Tuesday, August 12, 2008

Growing the Game With Bad Setups

We've been talking on here about the Olympics as a venue to potentially grow the game of golf - or, at least, that is the argument posed by proponents of getting golf into the 2016 games. (If Chicago gets those games, which course would you have host? Olympia Fields?! AHHHH!)

Anyway, here is another angle on what is not growing the game - boring courses.

[Steve] Flesch, a thoughtful member of the PGA Tour's player advisory council, expressed more far-reaching concerns for a pricey leisure sport that during this economic downturn is seeing more courses close than open and the number of participants and rounds played continue to fall nationally. He didn't quite accuse this PGA Championship of killing golf, but he came close. "If we're worried about attracting people to come play, if they see how miserable we are out there, why would they go, 'I want to play that game!'?" Flesch told Golf.com's Cameron Morfit. "It's fun to watch guys make birdies. They smile. The PGA is committed to growing the game; is this how they want golf portrayed?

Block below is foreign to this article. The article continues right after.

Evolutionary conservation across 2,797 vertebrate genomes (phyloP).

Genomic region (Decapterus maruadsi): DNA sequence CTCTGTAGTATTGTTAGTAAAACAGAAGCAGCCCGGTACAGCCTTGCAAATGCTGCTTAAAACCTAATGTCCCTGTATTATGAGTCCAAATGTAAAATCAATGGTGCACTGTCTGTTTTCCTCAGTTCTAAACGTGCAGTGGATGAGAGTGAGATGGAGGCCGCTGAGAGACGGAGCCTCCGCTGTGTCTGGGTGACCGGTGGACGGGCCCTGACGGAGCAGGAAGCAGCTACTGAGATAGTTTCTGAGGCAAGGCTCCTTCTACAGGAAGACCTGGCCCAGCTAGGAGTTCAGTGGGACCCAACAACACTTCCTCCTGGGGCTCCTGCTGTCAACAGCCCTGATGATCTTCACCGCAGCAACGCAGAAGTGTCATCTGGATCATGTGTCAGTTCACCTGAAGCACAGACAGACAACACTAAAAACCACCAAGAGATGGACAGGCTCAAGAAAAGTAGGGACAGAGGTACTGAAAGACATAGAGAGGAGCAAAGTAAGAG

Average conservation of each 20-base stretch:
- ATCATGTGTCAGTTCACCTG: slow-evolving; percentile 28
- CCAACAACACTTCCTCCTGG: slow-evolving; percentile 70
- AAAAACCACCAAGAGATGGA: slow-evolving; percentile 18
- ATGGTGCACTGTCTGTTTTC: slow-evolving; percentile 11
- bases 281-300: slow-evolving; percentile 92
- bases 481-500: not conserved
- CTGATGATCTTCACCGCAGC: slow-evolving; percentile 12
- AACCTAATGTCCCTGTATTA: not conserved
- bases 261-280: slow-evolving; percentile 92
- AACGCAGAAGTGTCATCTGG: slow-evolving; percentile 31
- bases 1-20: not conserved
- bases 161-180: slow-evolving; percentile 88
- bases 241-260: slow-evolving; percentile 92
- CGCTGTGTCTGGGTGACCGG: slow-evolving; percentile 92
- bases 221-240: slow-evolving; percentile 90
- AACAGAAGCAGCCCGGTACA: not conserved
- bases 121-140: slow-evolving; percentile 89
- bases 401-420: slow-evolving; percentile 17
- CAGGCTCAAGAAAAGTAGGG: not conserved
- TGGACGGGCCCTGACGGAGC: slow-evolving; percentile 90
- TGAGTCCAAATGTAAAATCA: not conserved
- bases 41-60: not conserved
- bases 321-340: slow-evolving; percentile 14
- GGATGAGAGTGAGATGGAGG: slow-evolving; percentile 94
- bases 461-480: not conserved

"The thing that bums me out is I don't know how many of our top 15, 20 guys got chased out of here this weekend. Do you think that's the leaderboard the PGA of America wants up there when they're fighting the Olympics? How are ratings going to be this weekend? People are going to look at Charlie Wi, myself — I'm not saying anybody doesn't deserve to be up there, but people are going to turn around and go, 'Well I've never heard of any of these guys, let's see what's going on with the Olympics.' The PGA has got to be careful. They're getting what they're asking for, is what I'm saying."

Golf is a player driven sport. The personalities (or lack thereof) determine the ratings because viewers want to like and identify with the players and their talents. If course setups hinder the players' ability to collectively showcase that talent, then people may not tune in to watch. In effect, the ratings for the US Opens at Shinnecock and Winged Foot were terrible - per this argument - because the setups were so bad that they could not have possibly identified the best player...just the one that survives.

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